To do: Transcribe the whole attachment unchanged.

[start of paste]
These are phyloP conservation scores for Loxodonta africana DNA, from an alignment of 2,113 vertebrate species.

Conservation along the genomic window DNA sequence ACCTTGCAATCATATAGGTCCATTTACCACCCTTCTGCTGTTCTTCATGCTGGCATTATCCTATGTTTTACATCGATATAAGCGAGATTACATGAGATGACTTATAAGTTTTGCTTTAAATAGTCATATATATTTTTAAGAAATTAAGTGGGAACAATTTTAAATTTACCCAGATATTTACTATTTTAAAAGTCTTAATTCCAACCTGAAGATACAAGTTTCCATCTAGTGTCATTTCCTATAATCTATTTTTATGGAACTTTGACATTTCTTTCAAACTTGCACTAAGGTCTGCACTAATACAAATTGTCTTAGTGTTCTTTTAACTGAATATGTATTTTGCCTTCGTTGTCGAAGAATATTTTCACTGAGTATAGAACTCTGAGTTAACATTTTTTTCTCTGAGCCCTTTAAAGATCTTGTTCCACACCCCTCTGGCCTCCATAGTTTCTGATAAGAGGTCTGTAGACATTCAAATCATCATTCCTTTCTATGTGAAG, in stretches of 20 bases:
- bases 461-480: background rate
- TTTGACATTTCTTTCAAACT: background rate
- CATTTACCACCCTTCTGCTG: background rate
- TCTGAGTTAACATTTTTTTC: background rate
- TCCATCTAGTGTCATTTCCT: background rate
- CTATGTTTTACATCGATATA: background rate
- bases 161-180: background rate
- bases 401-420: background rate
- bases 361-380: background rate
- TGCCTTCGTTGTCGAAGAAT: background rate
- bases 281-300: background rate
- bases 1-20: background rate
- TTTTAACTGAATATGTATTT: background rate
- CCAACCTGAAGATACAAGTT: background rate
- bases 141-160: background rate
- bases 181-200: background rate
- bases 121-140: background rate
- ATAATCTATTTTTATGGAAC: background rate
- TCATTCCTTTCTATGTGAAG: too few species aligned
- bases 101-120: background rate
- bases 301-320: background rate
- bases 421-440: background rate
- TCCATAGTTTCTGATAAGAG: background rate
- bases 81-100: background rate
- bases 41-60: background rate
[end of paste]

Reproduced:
These are phyloP conservation scores for Loxodonta africana DNA, from an alignment of 2,113 vertebrate species.

Conservation along the genomic window DNA sequence ACCTTGCAATCATATAGGTCCATTTACCACCCTTCTGCTGTTCTTCATGCTGGCATTATCCTATGTTTTACATCGATATAAGCGAGATTACATGAGATGACTTATAAGTTTTGCTTTAAATAGTCATATATATTTTTAAGAAATTAAGTGGGAACAATTTTAAATTTACCCAGATATTTACTATTTTAAAAGTCTTAATTCCAACCTGAAGATACAAGTTTCCATCTAGTGTCATTTCCTATAATCTATTTTTATGGAACTTTGACATTTCTTTCAAACTTGCACTAAGGTCTGCACTAATACAAATTGTCTTAGTGTTCTTTTAACTGAATATGTATTTTGCCTTCGTTGTCGAAGAATATTTTCACTGAGTATAGAACTCTGAGTTAACATTTTTTTCTCTGAGCCCTTTAAAGATCTTGTTCCACACCCCTCTGGCCTCCATAGTTTCTGATAAGAGGTCTGTAGACATTCAAATCATCATTCCTTTCTATGTGAAG, in stretches of 20 bases:
- bases 461-480: background rate
- TTTGACATTTCTTTCAAACT: background rate
- CATTTACCACCCTTCTGCTG: background rate
- TCTGAGTTAACATTTTTTTC: background rate
- TCCATCTAGTGTCATTTCCT: background rate
- CTATGTTTTACATCGATATA: background rate
- bases 161-180: background rate
- bases 401-420: background rate
- bases 361-380: background rate
- TGCCTTCGTTGTCGAAGAAT: background rate
- bases 281-300: background rate
- bases 1-20: background rate
- TTTTAACTGAATATGTATTT: background rate
- CCAACCTGAAGATACAAGTT: background rate
- bases 141-160: background rate
- bases 181-200: background rate
- bases 121-140: background rate
- ATAATCTATTTTTATGGAAC: background rate
- TCATTCCTTTCTATGTGAAG: too few species aligned
- bases 101-120: background rate
- bases 301-320: background rate
- bases 421-440: background rate
- TCCATAGTTTCTGATAAGAG: background rate
- bases 81-100: background rate
- bases 41-60: background rate